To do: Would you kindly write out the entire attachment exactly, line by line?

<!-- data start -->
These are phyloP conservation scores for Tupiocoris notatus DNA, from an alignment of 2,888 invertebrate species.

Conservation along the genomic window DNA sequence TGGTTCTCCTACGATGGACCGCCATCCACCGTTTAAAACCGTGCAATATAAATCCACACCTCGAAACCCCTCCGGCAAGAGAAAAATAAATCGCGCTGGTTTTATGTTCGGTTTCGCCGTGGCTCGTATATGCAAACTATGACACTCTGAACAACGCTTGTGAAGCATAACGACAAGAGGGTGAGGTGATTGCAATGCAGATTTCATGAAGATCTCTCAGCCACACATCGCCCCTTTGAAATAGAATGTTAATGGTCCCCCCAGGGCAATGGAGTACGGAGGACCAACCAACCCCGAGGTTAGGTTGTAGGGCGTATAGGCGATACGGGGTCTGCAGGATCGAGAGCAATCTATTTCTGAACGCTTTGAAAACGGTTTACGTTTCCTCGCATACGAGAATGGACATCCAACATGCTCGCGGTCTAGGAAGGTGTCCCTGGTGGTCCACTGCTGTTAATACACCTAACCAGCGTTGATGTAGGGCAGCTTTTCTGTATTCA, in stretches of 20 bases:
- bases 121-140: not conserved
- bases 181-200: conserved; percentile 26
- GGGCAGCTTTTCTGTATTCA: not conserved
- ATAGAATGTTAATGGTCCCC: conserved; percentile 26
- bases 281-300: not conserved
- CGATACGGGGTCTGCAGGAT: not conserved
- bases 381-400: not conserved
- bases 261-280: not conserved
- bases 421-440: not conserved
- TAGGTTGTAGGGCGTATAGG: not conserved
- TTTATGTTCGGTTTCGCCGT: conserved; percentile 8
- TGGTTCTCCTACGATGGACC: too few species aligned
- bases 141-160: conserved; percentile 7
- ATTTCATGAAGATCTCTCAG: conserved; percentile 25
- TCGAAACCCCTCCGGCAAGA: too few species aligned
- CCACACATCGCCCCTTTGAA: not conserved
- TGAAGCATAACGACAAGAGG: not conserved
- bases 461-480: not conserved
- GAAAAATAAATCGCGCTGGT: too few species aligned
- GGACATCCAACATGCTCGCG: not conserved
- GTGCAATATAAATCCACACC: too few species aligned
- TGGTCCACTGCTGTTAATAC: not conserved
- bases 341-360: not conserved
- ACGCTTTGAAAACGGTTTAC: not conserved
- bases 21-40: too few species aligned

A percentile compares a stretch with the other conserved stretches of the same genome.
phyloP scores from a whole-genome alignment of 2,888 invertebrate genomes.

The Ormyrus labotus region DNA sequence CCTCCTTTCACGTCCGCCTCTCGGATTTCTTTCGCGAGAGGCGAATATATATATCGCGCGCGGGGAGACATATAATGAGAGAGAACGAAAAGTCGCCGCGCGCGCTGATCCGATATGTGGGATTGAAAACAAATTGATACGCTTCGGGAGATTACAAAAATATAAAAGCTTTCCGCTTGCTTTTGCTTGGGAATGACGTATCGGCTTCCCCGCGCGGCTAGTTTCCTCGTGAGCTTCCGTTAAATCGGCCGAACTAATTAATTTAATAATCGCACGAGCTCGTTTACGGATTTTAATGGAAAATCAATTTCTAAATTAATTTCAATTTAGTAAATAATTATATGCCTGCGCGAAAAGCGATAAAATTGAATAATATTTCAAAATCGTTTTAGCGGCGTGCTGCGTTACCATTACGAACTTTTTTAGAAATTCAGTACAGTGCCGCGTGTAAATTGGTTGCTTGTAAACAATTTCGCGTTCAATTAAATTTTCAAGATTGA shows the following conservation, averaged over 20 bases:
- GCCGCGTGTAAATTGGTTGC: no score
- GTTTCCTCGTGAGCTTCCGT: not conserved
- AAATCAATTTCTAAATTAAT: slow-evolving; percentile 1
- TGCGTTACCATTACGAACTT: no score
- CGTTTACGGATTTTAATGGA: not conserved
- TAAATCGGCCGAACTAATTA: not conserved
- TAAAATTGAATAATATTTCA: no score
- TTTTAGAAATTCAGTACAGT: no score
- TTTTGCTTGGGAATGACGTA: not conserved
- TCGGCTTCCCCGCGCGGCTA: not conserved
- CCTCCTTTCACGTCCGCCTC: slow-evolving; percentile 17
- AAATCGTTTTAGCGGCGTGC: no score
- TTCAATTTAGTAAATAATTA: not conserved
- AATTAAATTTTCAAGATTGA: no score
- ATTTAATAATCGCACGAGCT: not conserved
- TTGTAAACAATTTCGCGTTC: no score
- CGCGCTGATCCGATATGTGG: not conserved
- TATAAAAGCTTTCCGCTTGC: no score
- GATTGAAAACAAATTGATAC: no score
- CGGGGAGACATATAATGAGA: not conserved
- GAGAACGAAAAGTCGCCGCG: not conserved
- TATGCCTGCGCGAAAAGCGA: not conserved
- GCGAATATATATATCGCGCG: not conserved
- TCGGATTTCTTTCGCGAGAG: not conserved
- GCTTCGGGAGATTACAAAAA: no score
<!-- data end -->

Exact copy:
These are phyloP conservation scores for Tupiocoris notatus DNA, from an alignment of 2,888 invertebrate species.

Conservation along the genomic window DNA sequence TGGTTCTCCTACGATGGACCGCCATCCACCGTTTAAAACCGTGCAATATAAATCCACACCTCGAAACCCCTCCGGCAAGAGAAAAATAAATCGCGCTGGTTTTATGTTCGGTTTCGCCGTGGCTCGTATATGCAAACTATGACACTCTGAACAACGCTTGTGAAGCATAACGACAAGAGGGTGAGGTGATTGCAATGCAGATTTCATGAAGATCTCTCAGCCACACATCGCCCCTTTGAAATAGAATGTTAATGGTCCCCCCAGGGCAATGGAGTACGGAGGACCAACCAACCCCGAGGTTAGGTTGTAGGGCGTATAGGCGATACGGGGTCTGCAGGATCGAGAGCAATCTATTTCTGAACGCTTTGAAAACGGTTTACGTTTCCTCGCATACGAGAATGGACATCCAACATGCTCGCGGTCTAGGAAGGTGTCCCTGGTGGTCCACTGCTGTTAATACACCTAACCAGCGTTGATGTAGGGCAGCTTTTCTGTATTCA, in stretches of 20 bases:
- bases 121-140: not conserved
- bases 181-200: conserved; percentile 26
- GGGCAGCTTTTCTGTATTCA: not conserved
- ATAGAATGTTAATGGTCCCC: conserved; percentile 26
- bases 281-300: not conserved
- CGATACGGGGTCTGCAGGAT: not conserved
- bases 381-400: not conserved
- bases 261-280: not conserved
- bases 421-440: not conserved
- TAGGTTGTAGGGCGTATAGG: not conserved
- TTTATGTTCGGTTTCGCCGT: conserved; percentile 8
- TGGTTCTCCTACGATGGACC: too few species aligned
- bases 141-160: conserved; percentile 7
- ATTTCATGAAGATCTCTCAG: conserved; percentile 25
- TCGAAACCCCTCCGGCAAGA: too few species aligned
- CCACACATCGCCCCTTTGAA: not conserved
- TGAAGCATAACGACAAGAGG: not conserved
- bases 461-480: not conserved
- GAAAAATAAATCGCGCTGGT: too few species aligned
- GGACATCCAACATGCTCGCG: not conserved
- GTGCAATATAAATCCACACC: too few species aligned
- TGGTCCACTGCTGTTAATAC: not conserved
- bases 341-360: not conserved
- ACGCTTTGAAAACGGTTTAC: not conserved
- bases 21-40: too few species aligned

A percentile compares a stretch with the other conserved stretches of the same genome.
phyloP scores from a whole-genome alignment of 2,888 invertebrate genomes.

The Ormyrus labotus region DNA sequence CCTCCTTTCACGTCCGCCTCTCGGATTTCTTTCGCGAGAGGCGAATATATATATCGCGCGCGGGGAGACATATAATGAGAGAGAACGAAAAGTCGCCGCGCGCGCTGATCCGATATGTGGGATTGAAAACAAATTGATACGCTTCGGGAGATTACAAAAATATAAAAGCTTTCCGCTTGCTTTTGCTTGGGAATGACGTATCGGCTTCCCCGCGCGGCTAGTTTCCTCGTGAGCTTCCGTTAAATCGGCCGAACTAATTAATTTAATAATCGCACGAGCTCGTTTACGGATTTTAATGGAAAATCAATTTCTAAATTAATTTCAATTTAGTAAATAATTATATGCCTGCGCGAAAAGCGATAAAATTGAATAATATTTCAAAATCGTTTTAGCGGCGTGCTGCGTTACCATTACGAACTTTTTTAGAAATTCAGTACAGTGCCGCGTGTAAATTGGTTGCTTGTAAACAATTTCGCGTTCAATTAAATTTTCAAGATTGA shows the following conservation, averaged over 20 bases:
- GCCGCGTGTAAATTGGTTGC: no score
- GTTTCCTCGTGAGCTTCCGT: not conserved
- AAATCAATTTCTAAATTAAT: slow-evolving; percentile 1
- TGCGTTACCATTACGAACTT: no score
- CGTTTACGGATTTTAATGGA: not conserved
- TAAATCGGCCGAACTAATTA: not conserved
- TAAAATTGAATAATATTTCA: no score
- TTTTAGAAATTCAGTACAGT: no score
- TTTTGCTTGGGAATGACGTA: not conserved
- TCGGCTTCCCCGCGCGGCTA: not conserved
- CCTCCTTTCACGTCCGCCTC: slow-evolving; percentile 17
- AAATCGTTTTAGCGGCGTGC: no score
- TTCAATTTAGTAAATAATTA: not conserved
- AATTAAATTTTCAAGATTGA: no score
- ATTTAATAATCGCACGAGCT: not conserved
- TTGTAAACAATTTCGCGTTC: no score
- CGCGCTGATCCGATATGTGG: not conserved
- TATAAAAGCTTTCCGCTTGC: no score
- GATTGAAAACAAATTGATAC: no score
- CGGGGAGACATATAATGAGA: not conserved
- GAGAACGAAAAGTCGCCGCG: not conserved
- TATGCCTGCGCGAAAAGCGA: not conserved
- GCGAATATATATATCGCGCG: not conserved
- TCGGATTTCTTTCGCGAGAG: not conserved
- GCTTCGGGAGATTACAAAAA: no score